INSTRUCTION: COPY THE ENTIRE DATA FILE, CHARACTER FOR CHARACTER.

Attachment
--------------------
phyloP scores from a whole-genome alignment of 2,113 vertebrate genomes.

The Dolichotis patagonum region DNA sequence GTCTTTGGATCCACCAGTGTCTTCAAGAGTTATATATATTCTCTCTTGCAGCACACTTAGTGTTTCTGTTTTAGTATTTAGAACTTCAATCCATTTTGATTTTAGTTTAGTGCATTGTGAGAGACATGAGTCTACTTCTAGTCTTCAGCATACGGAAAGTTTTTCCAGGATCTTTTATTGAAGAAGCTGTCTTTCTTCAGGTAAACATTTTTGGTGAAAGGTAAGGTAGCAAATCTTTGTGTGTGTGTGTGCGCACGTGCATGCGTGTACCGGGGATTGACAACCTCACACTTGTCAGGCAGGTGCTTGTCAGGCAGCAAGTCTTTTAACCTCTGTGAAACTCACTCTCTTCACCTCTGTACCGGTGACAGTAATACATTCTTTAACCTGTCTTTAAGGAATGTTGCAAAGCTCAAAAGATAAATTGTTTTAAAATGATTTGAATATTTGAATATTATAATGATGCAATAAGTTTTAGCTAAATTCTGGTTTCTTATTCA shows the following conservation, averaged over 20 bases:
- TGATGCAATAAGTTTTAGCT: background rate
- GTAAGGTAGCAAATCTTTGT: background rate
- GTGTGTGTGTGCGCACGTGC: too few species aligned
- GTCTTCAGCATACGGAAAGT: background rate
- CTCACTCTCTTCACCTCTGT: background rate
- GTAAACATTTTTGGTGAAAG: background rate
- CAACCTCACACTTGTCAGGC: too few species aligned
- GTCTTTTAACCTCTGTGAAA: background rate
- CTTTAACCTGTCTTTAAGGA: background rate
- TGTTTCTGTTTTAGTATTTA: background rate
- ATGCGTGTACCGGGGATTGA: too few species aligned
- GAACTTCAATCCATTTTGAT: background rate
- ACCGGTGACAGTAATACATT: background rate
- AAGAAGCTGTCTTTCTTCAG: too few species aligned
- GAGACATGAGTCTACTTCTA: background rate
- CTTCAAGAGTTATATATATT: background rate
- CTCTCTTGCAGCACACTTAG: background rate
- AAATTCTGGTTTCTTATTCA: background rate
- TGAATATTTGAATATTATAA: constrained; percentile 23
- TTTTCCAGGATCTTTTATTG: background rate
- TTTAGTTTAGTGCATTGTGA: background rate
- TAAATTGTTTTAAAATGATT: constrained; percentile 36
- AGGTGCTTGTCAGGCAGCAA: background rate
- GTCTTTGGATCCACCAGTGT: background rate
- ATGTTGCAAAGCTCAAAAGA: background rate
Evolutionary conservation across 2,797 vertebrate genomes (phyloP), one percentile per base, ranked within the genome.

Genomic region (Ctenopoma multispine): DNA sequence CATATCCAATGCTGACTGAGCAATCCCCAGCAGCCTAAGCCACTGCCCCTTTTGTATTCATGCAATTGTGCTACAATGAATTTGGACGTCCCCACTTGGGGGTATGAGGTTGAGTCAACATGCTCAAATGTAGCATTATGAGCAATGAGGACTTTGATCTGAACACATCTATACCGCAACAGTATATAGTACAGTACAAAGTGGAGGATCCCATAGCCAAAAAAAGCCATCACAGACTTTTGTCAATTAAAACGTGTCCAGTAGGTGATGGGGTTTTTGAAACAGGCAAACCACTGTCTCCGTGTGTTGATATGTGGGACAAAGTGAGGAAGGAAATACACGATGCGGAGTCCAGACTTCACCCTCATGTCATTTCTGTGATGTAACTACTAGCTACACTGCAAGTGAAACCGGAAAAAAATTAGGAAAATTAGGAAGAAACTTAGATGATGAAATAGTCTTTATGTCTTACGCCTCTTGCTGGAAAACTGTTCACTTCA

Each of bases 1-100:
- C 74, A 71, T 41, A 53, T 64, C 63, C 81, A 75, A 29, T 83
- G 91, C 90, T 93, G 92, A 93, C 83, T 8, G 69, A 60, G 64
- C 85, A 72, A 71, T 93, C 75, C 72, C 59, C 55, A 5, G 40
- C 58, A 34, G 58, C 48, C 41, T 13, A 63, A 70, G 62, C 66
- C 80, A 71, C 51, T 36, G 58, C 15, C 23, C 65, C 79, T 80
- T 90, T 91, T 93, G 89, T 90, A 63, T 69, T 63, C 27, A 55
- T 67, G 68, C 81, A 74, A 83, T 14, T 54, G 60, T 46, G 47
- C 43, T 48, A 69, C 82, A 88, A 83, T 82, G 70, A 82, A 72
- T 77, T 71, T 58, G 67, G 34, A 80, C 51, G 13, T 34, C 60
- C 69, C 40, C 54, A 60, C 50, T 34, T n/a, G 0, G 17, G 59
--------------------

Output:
phyloP scores from a whole-genome alignment of 2,113 vertebrate genomes.

The Dolichotis patagonum region DNA sequence GTCTTTGGATCCACCAGTGTCTTCAAGAGTTATATATATTCTCTCTTGCAGCACACTTAGTGTTTCTGTTTTAGTATTTAGAACTTCAATCCATTTTGATTTTAGTTTAGTGCATTGTGAGAGACATGAGTCTACTTCTAGTCTTCAGCATACGGAAAGTTTTTCCAGGATCTTTTATTGAAGAAGCTGTCTTTCTTCAGGTAAACATTTTTGGTGAAAGGTAAGGTAGCAAATCTTTGTGTGTGTGTGTGCGCACGTGCATGCGTGTACCGGGGATTGACAACCTCACACTTGTCAGGCAGGTGCTTGTCAGGCAGCAAGTCTTTTAACCTCTGTGAAACTCACTCTCTTCACCTCTGTACCGGTGACAGTAATACATTCTTTAACCTGTCTTTAAGGAATGTTGCAAAGCTCAAAAGATAAATTGTTTTAAAATGATTTGAATATTTGAATATTATAATGATGCAATAAGTTTTAGCTAAATTCTGGTTTCTTATTCA shows the following conservation, averaged over 20 bases:
- TGATGCAATAAGTTTTAGCT: background rate
- GTAAGGTAGCAAATCTTTGT: background rate
- GTGTGTGTGTGCGCACGTGC: too few species aligned
- GTCTTCAGCATACGGAAAGT: background rate
- CTCACTCTCTTCACCTCTGT: background rate
- GTAAACATTTTTGGTGAAAG: background rate
- CAACCTCACACTTGTCAGGC: too few species aligned
- GTCTTTTAACCTCTGTGAAA: background rate
- CTTTAACCTGTCTTTAAGGA: background rate
- TGTTTCTGTTTTAGTATTTA: background rate
- ATGCGTGTACCGGGGATTGA: too few species aligned
- GAACTTCAATCCATTTTGAT: background rate
- ACCGGTGACAGTAATACATT: background rate
- AAGAAGCTGTCTTTCTTCAG: too few species aligned
- GAGACATGAGTCTACTTCTA: background rate
- CTTCAAGAGTTATATATATT: background rate
- CTCTCTTGCAGCACACTTAG: background rate
- AAATTCTGGTTTCTTATTCA: background rate
- TGAATATTTGAATATTATAA: constrained; percentile 23
- TTTTCCAGGATCTTTTATTG: background rate
- TTTAGTTTAGTGCATTGTGA: background rate
- TAAATTGTTTTAAAATGATT: constrained; percentile 36
- AGGTGCTTGTCAGGCAGCAA: background rate
- GTCTTTGGATCCACCAGTGT: background rate
- ATGTTGCAAAGCTCAAAAGA: background rate
Evolutionary conservation across 2,797 vertebrate genomes (phyloP), one percentile per base, ranked within the genome.

Genomic region (Ctenopoma multispine): DNA sequence CATATCCAATGCTGACTGAGCAATCCCCAGCAGCCTAAGCCACTGCCCCTTTTGTATTCATGCAATTGTGCTACAATGAATTTGGACGTCCCCACTTGGGGGTATGAGGTTGAGTCAACATGCTCAAATGTAGCATTATGAGCAATGAGGACTTTGATCTGAACACATCTATACCGCAACAGTATATAGTACAGTACAAAGTGGAGGATCCCATAGCCAAAAAAAGCCATCACAGACTTTTGTCAATTAAAACGTGTCCAGTAGGTGATGGGGTTTTTGAAACAGGCAAACCACTGTCTCCGTGTGTTGATATGTGGGACAAAGTGAGGAAGGAAATACACGATGCGGAGTCCAGACTTCACCCTCATGTCATTTCTGTGATGTAACTACTAGCTACACTGCAAGTGAAACCGGAAAAAAATTAGGAAAATTAGGAAGAAACTTAGATGATGAAATAGTCTTTATGTCTTACGCCTCTTGCTGGAAAACTGTTCACTTCA

Each of bases 1-100:
- C 74, A 71, T 41, A 53, T 64, C 63, C 81, A 75, A 29, T 83
- G 91, C 90, T 93, G 92, A 93, C 83, T 8, G 69, A 60, G 64
- C 85, A 72, A 71, T 93, C 75, C 72, C 59, C 55, A 5, G 40
- C 58, A 34, G 58, C 48, C 41, T 13, A 63, A 70, G 62, C 66
- C 80, A 71, C 51, T 36, G 58, C 15, C 23, C 65, C 79, T 80
- T 90, T 91, T 93, G 89, T 90, A 63, T 69, T 63, C 27, A 55
- T 67, G 68, C 81, A 74, A 83, T 14, T 54, G 60, T 46, G 47
- C 43, T 48, A 69, C 82, A 88, A 83, T 82, G 70, A 82, A 72
- T 77, T 71, T 58, G 67, G 34, A 80, C 51, G 13, T 34, C 60
- C 69, C 40, C 54, A 60, C 50, T 34, T n/a, G 0, G 17, G 59